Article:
Sabelo Mlangeni: Men Only

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MICHAEL STEVENSON


‘Mans Tehuis’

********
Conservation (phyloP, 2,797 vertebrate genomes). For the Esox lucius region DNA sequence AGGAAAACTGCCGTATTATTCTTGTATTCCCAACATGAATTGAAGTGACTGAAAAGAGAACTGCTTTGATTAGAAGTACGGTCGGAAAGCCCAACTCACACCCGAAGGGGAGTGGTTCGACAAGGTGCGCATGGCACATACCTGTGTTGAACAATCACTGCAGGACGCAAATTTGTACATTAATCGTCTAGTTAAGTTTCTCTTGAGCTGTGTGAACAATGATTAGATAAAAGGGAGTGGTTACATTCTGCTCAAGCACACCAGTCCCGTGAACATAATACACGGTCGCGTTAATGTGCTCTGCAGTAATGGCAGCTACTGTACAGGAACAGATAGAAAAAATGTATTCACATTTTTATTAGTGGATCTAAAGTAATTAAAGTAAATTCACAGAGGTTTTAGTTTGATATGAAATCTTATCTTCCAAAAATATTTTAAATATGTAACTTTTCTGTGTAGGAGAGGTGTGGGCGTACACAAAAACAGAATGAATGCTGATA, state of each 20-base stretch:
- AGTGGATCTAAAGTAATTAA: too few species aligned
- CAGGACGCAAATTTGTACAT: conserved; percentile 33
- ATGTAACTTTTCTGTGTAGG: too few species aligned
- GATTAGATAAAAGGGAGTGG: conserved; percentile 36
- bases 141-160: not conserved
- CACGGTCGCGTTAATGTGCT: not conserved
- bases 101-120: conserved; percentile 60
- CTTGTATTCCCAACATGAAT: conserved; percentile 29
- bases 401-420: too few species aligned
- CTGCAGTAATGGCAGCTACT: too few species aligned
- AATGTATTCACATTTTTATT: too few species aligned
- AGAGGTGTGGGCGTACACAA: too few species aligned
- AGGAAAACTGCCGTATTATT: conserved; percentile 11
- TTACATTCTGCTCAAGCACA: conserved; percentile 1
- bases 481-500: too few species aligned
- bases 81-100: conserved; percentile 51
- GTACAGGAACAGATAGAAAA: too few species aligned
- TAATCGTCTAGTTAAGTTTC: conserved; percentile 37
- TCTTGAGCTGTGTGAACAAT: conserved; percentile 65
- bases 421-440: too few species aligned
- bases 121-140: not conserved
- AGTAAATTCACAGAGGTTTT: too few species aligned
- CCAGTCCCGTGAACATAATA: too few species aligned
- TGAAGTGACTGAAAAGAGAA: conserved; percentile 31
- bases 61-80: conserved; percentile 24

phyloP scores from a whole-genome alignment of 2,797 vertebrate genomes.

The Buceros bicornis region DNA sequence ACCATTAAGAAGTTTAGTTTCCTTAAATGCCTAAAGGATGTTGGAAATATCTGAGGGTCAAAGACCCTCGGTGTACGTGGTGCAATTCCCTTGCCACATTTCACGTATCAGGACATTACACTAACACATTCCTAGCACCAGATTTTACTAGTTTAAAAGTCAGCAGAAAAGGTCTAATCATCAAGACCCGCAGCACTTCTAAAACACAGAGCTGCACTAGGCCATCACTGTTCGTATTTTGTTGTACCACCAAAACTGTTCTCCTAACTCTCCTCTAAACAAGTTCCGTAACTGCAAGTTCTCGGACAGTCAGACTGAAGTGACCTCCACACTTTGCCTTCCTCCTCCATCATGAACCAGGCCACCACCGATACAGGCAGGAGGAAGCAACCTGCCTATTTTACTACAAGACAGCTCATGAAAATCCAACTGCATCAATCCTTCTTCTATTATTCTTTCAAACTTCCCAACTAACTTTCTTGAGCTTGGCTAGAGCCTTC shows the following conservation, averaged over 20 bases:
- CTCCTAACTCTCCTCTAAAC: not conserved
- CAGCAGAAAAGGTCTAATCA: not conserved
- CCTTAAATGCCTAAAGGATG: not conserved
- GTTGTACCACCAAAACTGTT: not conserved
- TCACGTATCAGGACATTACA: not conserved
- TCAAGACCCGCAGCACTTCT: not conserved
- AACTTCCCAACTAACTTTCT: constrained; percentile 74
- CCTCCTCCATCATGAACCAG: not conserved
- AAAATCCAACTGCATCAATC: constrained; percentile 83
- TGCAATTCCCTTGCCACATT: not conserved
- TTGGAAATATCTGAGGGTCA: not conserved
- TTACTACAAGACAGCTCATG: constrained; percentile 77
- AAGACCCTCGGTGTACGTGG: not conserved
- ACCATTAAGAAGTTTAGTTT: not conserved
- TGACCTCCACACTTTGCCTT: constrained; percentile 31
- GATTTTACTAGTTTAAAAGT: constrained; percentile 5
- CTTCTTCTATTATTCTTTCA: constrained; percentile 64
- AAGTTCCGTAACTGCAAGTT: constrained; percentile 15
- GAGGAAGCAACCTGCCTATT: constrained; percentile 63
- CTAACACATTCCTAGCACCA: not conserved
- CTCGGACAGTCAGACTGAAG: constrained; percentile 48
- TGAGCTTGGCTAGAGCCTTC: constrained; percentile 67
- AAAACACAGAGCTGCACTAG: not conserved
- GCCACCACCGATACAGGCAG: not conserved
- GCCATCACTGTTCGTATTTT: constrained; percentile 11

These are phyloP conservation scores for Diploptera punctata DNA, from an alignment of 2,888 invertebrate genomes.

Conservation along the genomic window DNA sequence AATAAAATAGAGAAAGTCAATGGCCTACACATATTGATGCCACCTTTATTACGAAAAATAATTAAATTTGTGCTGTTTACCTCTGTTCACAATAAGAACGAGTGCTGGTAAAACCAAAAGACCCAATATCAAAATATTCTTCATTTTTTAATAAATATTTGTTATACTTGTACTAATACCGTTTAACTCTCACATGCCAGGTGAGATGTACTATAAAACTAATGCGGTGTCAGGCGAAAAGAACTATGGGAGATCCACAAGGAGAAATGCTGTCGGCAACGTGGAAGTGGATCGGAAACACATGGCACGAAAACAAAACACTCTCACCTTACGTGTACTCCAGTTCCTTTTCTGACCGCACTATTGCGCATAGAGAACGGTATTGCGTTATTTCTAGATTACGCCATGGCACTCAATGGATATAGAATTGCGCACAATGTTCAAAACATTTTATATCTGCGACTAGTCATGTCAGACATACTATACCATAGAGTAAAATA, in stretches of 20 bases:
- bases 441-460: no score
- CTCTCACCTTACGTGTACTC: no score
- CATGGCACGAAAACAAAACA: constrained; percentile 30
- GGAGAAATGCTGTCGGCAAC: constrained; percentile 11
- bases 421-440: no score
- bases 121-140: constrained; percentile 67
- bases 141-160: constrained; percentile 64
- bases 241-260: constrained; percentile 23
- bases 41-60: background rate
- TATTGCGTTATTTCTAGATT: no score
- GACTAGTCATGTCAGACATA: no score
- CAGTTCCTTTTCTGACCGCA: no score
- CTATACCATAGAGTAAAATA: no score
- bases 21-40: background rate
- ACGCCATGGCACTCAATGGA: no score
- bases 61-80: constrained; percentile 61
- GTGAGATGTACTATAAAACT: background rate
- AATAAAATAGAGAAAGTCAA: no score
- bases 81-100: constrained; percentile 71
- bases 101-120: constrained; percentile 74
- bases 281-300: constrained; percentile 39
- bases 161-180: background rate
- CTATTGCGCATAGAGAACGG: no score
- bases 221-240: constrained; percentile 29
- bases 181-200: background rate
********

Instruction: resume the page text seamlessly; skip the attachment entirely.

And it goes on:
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Sabelo Mlangeni’s Men Only series focuses on the George Goch hostel on the East Rand of Johannesburg. Built in 1961 to house migrant mineworkers, today the hostel is home to taxi drivers and security guards, among the many who continue to move to Jozi to better their lives. Only men are allowed in this and other such hostels, giving rise to a certain curiosity about life inside. In the collective imaginary they are places of violence, sexual abuse and illegal trafficking. ‘It is these imaginings,’ says Mlangeni, ‘that led me to photograph life in these buildings, going beyond the stereotypes and trying to capture the normality that exists in an abnormal, unnatural situation,’ However, he acknowledges, ‘my curiosity and maleness weren’t enough to gain me access to this private world’. Men’s hostels are not easily approachable places, both practically and visually, and it took him two years to develop the trust and familiarity he needed. An immigrant to the city himself, Mlangeni found the lives that are revealed through his lens to be ‘as complex as I imagined and at times as a familiar as my own skin’. The photographer spent several weeks in the hostel as a resident, sharing the daily routines of the tenants as he worked, aiming to show their lives with clarity and honesty. ‘I did not choose to be invisible, but ended up blending with the people in the hostel. I became one of them. I spent so long there that they never really cared what I was doing. I tried not to be influenced by preconceived ideas, not to take a predetermined perspective towards the presence of violence, homosexuality or sexual abuse. All these issues blend into the pace of life, sometimes in very subtle ways, other times in outbursts.’ Some of the photographs allude to harsh living conditions and the tensions that develop among men when there are no mediations by sisters, mothers or wives. However, this uneasiness is sublimated: the aggressiveness is never too explicit. Other images are quiet, even tender, capturing daily chores such as cooking and ironing. The grade is soft; gestures and shapes are often not in focus and this contributes to the feeling of a place of transit, where boundaries are not sharply defined. Some photographs show only details of arms, hands, feet: they give clues to relationships and dynamics among the residents, but they do not explain them. Most of the men don’t know each other and yet share their private daily routines, becoming intimate to an extent. Others are ‘special friends’, as Mlangeni says, and their portraits respect the delicate conditions in which more personal relationships are lived. In Mlangeni’s images the hostel reveals itself as a transitional space. Segregation remains a defining characteristic of the institution, yet it is not impermeable and the pressures and dynamics of the outside world inevitably filter in. The hostel becomes a fragile shell in which elements of the public and private realms temporarily coexist. Federica Angelucci